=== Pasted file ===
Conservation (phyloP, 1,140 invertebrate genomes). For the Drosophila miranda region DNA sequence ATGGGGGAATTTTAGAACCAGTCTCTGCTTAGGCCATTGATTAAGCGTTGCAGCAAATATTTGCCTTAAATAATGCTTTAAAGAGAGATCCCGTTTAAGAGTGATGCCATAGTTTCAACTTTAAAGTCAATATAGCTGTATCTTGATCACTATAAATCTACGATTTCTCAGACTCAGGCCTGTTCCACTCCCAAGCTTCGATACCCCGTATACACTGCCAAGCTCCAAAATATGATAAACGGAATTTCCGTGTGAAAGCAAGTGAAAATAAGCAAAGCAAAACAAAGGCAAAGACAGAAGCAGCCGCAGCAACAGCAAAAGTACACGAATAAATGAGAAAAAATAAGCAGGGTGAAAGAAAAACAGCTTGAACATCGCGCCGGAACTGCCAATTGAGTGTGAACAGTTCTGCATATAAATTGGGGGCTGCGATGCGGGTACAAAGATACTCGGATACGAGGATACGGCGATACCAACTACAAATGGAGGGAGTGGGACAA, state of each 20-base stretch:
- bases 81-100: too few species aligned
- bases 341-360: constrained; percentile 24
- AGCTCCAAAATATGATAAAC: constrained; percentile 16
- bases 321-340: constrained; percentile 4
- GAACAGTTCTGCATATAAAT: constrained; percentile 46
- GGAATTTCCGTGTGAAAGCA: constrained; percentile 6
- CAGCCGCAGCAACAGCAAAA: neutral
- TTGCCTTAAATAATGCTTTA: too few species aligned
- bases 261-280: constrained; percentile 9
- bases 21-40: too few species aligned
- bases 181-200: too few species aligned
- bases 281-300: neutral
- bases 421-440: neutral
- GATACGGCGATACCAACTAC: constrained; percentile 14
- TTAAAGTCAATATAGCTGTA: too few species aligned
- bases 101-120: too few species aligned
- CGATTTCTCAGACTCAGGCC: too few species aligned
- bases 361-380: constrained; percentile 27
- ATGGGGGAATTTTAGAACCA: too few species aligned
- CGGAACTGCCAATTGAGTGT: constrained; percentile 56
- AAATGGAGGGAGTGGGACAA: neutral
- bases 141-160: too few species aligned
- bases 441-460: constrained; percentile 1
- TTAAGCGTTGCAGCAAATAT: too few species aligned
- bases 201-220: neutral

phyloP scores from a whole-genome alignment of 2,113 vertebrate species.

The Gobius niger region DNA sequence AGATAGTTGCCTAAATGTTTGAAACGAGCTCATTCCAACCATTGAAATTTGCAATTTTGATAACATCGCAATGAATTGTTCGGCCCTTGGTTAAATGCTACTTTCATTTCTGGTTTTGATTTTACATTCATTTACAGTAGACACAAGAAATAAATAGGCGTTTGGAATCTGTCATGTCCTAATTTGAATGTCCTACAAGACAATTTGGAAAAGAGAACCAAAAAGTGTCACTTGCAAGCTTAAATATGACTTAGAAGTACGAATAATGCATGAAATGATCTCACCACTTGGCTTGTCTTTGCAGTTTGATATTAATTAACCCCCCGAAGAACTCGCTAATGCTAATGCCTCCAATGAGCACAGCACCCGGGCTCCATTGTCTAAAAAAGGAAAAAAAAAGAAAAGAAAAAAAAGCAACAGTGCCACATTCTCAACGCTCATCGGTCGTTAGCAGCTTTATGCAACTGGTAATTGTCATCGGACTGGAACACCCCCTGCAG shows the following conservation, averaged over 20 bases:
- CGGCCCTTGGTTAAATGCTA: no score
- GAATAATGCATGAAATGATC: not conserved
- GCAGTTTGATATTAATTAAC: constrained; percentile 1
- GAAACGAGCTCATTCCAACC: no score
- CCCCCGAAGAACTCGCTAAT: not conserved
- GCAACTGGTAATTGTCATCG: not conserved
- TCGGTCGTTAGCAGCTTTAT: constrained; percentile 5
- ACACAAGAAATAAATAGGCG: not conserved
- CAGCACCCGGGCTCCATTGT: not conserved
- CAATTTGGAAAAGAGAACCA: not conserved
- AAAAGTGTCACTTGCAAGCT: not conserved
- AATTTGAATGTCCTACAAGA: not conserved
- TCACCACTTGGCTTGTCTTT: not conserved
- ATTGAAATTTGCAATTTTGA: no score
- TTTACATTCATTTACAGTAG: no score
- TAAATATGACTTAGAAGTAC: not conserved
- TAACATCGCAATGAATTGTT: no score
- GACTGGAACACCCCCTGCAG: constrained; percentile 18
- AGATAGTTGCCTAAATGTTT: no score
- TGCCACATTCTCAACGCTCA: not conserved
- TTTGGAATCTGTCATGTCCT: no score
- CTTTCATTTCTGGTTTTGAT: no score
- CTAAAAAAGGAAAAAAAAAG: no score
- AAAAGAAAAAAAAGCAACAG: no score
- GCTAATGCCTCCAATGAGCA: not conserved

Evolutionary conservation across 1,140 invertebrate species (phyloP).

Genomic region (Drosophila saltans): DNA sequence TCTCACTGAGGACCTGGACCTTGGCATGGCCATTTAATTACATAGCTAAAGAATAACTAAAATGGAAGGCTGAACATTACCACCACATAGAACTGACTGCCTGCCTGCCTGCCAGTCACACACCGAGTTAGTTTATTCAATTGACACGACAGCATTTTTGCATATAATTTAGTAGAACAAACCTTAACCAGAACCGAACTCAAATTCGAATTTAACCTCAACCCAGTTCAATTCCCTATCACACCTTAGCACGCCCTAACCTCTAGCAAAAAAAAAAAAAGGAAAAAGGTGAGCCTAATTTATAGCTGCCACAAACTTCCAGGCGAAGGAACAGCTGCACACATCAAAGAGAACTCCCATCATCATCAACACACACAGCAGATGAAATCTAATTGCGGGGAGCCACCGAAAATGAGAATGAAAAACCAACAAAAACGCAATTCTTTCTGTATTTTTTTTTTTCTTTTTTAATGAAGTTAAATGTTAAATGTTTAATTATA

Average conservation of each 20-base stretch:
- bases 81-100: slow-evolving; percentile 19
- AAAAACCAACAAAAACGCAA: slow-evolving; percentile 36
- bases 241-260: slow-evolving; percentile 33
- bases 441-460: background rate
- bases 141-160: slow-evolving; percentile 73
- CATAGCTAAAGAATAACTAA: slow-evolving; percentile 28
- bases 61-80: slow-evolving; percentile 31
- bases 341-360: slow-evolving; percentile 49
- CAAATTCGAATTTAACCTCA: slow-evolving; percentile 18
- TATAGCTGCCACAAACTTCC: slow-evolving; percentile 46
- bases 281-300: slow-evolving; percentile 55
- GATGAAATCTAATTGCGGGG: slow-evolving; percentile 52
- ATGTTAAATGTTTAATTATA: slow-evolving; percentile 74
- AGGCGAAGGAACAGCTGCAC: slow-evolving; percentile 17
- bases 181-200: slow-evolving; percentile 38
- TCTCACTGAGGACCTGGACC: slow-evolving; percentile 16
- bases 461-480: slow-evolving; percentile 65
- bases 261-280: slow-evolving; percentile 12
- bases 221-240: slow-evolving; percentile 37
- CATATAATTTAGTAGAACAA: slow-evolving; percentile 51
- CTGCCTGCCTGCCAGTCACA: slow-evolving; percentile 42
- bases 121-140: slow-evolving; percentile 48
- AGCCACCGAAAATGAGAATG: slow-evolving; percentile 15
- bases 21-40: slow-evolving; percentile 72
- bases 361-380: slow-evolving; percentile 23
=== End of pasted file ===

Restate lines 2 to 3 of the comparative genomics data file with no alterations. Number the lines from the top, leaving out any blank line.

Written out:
- bases 81-100: too few species aligned
- bases 341-360: constrained; percentile 24